Joint custody was once hailed as the best possible co-parenting arrangement. But lately, some have questioned whether or not such an arrangement is really in the children’s best interests, at least in all cases. The constant back and forth, especially if the divorced parents live in separate cities, sometimes leave the children with little or no sense of “home.” Moreover, in some instances, the children may spend significant amounts of time in a less-than-welcoming environment.
But, largely by default, there is still a strong presumption for joint custody in Texas law. This phrase actually refers to both elements of child custody.
This element refers to the right to make important decisions on behalf of the children. According to the Standard Possession Order, both parents have input in these decisions. The obvious problem is that, in many cases, these conferences end in a 1-1 tie vote, one parent makes the decision, and the other parent’s input is essentially discounted.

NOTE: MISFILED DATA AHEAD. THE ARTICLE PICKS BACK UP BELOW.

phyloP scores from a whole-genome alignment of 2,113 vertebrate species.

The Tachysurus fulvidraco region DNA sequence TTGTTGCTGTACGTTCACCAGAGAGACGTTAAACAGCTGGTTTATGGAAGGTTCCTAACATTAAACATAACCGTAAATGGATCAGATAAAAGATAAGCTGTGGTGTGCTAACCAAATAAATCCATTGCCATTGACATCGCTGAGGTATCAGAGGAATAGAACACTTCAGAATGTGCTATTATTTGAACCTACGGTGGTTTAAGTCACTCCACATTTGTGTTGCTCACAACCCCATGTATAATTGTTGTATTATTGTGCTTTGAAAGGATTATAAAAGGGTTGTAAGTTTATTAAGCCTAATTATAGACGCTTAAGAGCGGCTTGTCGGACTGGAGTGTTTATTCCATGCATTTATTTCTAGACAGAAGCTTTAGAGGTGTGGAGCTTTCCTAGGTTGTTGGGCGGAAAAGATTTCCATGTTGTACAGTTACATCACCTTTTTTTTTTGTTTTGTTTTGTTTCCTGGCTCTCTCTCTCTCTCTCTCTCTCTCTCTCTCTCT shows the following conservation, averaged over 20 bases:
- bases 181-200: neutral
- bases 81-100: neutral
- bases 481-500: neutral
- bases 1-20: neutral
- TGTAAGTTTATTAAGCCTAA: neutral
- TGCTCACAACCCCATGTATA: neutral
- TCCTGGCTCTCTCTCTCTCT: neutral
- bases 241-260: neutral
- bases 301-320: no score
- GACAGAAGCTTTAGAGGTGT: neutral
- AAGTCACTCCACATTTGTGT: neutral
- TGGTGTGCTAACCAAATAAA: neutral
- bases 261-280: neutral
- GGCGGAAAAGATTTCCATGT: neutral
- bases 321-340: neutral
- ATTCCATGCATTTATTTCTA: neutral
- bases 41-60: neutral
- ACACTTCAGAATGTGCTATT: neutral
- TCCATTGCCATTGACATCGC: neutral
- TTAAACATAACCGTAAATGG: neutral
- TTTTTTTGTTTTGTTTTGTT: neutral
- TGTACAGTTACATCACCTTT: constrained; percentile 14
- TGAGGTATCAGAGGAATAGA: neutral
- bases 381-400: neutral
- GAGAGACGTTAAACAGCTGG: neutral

One way to deal with this issue is to make decisions in advance. For example, instead of the generic language about the right to direct the religious upbringing of the children and the right to designate a physician, the order may state “The children will be raised Catholic” or “The primary care physician will be Dr. X.”
This phrase means the place where the children reside at a given moment. In the SPO, children spend about two-thirds of their time with the custodial parent, and one-third with the noncustodial parent. Bear in mind that the SPO is a default if the parents cannot agree otherwise.
This division does not apply in all cases, and most judges do not hesitate to limit visitation based on circumstances like:
- Children’s Age: Children under two are generally considered too young for overnights without Mom, and most decrees contain language to this effect.
- Parent’s Ability: If there is specific evidence that a parent is limited, for whatever reason, the judge will modify the orders.
- Abuse: Sometimes, supervised visitation at a neutral location is appropriate; other times, the children might be exchanged at a public place, like a fast-food restaurant or park.
In all these cases, the judge may also order parenting classes and other similar items. To remove these restrictions, the requesting party must normally file a motion to modify based on changed circumstances.
All child custody orders must be in the children’s best interest. For a free consultation with a McKinney family attorney who stands up for your legal interests, contact the Law Office of Bryan D. Perkins. After hours appointments are available.